Mugshot Madness: Arkansas Sheriff Forced Inmates to Wear Nike Shirts to Mock Colin Kaepernick, Says Shaun King

Rumors

An Arkansas sheriff’s office has been accused of forcing people to pose for their mugshots in Nike shirts to mock the company’s recent deal with former NFL quarterback Colin Kaepernick.

Social media activist Shaun King posted a photo of 12 inmates wearing Nike shirts on Twitter and Facebook Wednesday night, saying that Union County Sheriff Ricky Roberts was “putting Nike t-shirts on people they arrest and making them wear them during mug shots.”

King added that his source said they Roberts was forcing inmates to wear the Nike shirts “to mock Nike and Colin Kaepernick,” which he said was “disgusting.”

The Sheriff in Union County, Arkansas is putting Nike t-shirts on people they arrest and making them wear them during mugshots.

Source says it is to mock Nike and Colin Kaepernick. Disgusting. pic.twitter.com/9z9Nw9hxuF

— Shaun King (@shaunking) October 11, 2018

Colin Kaepernick gained national attention in 2016 when he began kneeling during the national anthem in protest of the country’s mistreatment of people of color.

Last month, Nike made a deal to feature Kaepernick on billboards, TV and online ads for their “Just Do It” campaign, a move that, ironically, sparked a number of protests from conservatives, including people burning Nike gear and posting videos online.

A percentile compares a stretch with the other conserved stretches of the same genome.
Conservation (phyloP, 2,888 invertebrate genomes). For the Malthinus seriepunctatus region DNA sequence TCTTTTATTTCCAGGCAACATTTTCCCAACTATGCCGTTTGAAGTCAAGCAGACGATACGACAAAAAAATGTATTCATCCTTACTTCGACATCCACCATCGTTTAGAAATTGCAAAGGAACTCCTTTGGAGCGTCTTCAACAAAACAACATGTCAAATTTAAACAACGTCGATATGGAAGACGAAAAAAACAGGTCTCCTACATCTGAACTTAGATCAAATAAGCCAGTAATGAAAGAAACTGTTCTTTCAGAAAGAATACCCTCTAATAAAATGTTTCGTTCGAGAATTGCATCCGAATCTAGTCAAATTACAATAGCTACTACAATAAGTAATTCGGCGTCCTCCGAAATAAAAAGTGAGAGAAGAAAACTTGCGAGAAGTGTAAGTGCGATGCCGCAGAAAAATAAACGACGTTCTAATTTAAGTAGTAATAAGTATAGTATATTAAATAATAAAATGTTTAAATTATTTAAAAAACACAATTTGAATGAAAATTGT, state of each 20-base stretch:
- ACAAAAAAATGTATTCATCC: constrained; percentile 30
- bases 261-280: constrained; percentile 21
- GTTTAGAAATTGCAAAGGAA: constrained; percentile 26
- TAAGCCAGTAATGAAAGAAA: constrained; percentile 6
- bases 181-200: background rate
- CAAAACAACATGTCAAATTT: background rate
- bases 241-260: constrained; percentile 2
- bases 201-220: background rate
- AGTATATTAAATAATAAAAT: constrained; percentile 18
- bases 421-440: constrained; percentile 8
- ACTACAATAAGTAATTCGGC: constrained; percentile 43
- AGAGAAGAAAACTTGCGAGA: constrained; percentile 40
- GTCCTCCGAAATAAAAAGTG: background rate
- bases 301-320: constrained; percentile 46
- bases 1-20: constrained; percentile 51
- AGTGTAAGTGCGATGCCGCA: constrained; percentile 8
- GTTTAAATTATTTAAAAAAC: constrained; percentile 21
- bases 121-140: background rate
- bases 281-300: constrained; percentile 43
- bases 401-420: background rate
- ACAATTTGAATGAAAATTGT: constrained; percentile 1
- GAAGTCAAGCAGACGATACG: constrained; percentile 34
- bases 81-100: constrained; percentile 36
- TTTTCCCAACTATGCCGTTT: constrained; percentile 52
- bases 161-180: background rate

The photos Shaun King posted showed at least 12 inmates wearing large, black T-shirts with NIKE ATHLETICS in boldface font. Other inmates were wearing shirts with just the Nike check mark logo or NIKE AIR.

“Though King’s post features two Nike shirts — the aforementioned T-shirt and a black polo shirt with a small white Nike swoosh in the upper right-hand corner — the second shirt could be seen in mug shots as far back as July, before the Sept. 3 announcement of the Nike-Kaepernick deal,” the Arkansas-Democrat Gazette reported. “The NIKE ATHLETICS shirt began to show up in mug shots around Sept. 15, according to the jail’s roster.”

Less than an hour after King’s post, the Union County sheriff’s office removed all photos of inmates from the jail’s online roster.

(Original source)

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